Democratic candidates for president didn't miss their chance to address over 7,000 members of the National Education Association, which will be a powerful player in the Democratic primary process. Hillary Clinton, Martin O'Malley and Bernie Sanders all sent video messages to the teachers, who were gathered at the NEA's Representative Assembly.

In her address, Clinton used a theme of teachers unlocking potential in students. She talked about how teachers had encouraged her and her mother at a young age. "Every semester, in schools across the country, you multiply my mother's story by millions," Clinton told the teachers. "When we invest in our children, we do invest in our country's future, and we need to do more of that." Clinton promised high quality preschool, a doubling of spending on the federal Head Start program, and making college affordable for every single person.

Sanders struck a more ideological tone. "We need some fundamental changes in our national priorities," Sanders said. "Instead of giving tax breaks to billionaires, maybe we invest in our children, maybe we invest in education." He promised to make progress on fixing No Child Left Behind, on universal pre-K and on free college tuition. He also called teachers the real heroes and heroines of the country.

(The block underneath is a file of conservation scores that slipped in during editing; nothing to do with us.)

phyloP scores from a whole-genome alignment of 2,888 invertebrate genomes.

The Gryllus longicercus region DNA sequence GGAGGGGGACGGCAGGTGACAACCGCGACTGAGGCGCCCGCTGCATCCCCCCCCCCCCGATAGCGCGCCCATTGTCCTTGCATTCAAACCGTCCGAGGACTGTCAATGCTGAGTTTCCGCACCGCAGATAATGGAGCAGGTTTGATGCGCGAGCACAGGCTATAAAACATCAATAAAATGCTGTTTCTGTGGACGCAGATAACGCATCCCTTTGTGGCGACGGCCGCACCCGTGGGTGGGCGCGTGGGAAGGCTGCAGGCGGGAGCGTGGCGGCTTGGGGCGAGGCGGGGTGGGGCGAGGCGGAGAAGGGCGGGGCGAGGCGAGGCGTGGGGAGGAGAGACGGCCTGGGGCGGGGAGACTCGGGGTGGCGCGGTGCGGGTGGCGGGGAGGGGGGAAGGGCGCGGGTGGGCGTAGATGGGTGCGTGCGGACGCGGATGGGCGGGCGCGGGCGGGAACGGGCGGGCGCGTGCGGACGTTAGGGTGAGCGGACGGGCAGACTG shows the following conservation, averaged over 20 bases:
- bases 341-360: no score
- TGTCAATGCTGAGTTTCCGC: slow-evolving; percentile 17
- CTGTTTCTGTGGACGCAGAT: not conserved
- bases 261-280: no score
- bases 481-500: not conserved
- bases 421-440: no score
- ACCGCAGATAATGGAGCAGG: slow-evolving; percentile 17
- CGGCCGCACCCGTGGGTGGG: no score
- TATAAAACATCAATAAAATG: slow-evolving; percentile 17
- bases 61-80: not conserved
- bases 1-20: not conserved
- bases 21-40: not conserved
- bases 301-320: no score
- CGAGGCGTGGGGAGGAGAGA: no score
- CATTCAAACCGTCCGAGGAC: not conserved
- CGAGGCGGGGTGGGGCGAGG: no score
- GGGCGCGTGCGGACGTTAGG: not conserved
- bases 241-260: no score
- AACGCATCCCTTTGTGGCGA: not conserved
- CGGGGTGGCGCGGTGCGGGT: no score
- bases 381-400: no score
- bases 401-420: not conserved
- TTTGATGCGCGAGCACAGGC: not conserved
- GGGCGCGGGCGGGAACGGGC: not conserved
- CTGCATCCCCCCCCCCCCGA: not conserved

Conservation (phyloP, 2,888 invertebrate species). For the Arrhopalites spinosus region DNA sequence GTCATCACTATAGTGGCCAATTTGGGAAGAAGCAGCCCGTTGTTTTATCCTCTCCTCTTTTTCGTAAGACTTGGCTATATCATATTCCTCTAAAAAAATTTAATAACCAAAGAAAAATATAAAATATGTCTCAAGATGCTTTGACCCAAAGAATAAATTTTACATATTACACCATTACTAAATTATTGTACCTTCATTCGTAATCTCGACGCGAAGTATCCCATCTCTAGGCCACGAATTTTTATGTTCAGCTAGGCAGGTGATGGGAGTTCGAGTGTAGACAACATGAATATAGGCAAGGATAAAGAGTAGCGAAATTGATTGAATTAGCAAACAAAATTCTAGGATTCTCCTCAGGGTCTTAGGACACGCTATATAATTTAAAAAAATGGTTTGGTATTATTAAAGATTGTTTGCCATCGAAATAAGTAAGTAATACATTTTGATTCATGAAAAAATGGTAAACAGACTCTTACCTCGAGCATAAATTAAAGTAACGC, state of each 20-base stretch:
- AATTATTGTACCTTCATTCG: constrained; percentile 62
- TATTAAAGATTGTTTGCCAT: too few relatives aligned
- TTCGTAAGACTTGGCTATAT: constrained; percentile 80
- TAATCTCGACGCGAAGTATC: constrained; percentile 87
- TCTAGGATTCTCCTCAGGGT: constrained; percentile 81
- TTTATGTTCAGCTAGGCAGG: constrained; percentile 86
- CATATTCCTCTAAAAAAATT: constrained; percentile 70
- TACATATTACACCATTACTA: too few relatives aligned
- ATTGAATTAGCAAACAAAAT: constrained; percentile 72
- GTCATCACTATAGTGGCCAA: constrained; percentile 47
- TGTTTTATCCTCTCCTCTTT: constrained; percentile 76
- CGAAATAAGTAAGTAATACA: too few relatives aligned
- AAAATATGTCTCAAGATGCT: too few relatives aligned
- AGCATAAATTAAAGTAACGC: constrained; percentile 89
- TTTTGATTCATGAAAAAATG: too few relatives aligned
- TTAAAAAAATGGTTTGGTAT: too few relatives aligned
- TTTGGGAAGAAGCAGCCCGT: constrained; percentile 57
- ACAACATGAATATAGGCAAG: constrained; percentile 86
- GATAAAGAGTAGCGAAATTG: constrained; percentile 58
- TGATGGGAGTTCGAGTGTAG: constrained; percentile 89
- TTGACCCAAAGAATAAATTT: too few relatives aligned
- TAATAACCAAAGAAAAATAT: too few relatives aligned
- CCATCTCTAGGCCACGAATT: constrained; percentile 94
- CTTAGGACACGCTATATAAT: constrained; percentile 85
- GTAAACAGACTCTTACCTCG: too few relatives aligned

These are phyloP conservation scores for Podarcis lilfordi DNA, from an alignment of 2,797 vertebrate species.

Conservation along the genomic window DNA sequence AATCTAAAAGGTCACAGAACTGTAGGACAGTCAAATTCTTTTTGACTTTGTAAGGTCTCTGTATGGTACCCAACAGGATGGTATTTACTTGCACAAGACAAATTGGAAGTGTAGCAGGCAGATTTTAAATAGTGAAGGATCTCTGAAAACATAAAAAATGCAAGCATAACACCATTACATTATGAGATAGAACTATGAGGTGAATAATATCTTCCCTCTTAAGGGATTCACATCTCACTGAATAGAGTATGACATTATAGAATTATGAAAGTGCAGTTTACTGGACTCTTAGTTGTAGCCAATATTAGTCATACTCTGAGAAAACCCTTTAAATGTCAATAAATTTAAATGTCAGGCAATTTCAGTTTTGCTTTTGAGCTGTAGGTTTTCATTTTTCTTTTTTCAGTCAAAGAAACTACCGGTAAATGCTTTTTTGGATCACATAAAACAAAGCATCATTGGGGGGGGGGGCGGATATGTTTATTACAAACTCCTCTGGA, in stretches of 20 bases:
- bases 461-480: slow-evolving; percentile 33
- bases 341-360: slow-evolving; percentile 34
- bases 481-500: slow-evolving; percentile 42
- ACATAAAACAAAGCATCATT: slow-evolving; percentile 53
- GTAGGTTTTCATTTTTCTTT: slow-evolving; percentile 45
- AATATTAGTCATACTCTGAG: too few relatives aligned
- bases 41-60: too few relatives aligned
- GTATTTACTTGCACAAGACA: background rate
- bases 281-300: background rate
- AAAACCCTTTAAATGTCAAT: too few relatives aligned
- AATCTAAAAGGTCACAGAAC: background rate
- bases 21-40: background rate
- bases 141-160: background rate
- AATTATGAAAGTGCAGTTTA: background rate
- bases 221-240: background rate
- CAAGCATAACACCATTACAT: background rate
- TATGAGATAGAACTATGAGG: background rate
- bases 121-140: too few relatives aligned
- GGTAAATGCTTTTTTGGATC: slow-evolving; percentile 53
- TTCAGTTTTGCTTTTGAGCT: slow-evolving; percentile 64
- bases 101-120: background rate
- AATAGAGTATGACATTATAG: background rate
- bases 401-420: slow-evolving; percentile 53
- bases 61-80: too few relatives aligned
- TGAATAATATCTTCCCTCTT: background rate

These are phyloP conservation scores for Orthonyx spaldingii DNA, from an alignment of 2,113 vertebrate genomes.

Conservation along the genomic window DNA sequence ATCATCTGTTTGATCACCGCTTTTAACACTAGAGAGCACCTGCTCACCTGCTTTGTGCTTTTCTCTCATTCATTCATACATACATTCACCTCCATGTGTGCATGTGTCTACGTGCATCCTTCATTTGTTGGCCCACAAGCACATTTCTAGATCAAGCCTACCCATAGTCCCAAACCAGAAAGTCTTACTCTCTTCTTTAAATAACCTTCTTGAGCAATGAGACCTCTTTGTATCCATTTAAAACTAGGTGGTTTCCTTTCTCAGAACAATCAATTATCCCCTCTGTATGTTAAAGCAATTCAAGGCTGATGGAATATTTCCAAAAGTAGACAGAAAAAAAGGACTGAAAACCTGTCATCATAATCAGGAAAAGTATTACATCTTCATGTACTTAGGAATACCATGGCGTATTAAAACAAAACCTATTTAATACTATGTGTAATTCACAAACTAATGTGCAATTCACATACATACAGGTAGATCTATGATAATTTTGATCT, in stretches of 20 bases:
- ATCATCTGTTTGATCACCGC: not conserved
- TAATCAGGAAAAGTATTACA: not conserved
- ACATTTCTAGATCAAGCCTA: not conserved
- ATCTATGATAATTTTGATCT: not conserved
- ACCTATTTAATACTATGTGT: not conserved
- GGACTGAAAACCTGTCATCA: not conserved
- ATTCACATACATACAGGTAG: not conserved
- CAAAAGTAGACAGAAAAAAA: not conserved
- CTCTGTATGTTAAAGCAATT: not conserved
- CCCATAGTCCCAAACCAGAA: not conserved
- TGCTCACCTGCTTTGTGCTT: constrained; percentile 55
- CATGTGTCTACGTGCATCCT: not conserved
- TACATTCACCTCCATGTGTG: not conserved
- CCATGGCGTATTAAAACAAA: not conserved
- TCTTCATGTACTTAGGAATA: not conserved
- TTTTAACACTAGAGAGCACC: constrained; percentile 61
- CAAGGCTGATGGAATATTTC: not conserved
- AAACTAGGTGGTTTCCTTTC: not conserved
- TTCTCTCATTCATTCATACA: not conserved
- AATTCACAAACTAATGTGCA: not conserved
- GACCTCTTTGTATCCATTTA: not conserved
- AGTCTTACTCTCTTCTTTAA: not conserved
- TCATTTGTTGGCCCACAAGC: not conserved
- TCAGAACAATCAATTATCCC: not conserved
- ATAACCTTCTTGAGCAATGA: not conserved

O'Malley tried to strike an optimistic note. "I believe, like you, that America's best days can still be in front of us," O'Malley said. He didn't make any specific promises about what he would do as president, but O'Malley touted the pro-union reforms he implemented in Maryland while serving as governor. For example, spending more on public education and making college more affordable. "This is what we do as Americans, to do more in every generation, to give our children a future with more opportunity, rather than less."

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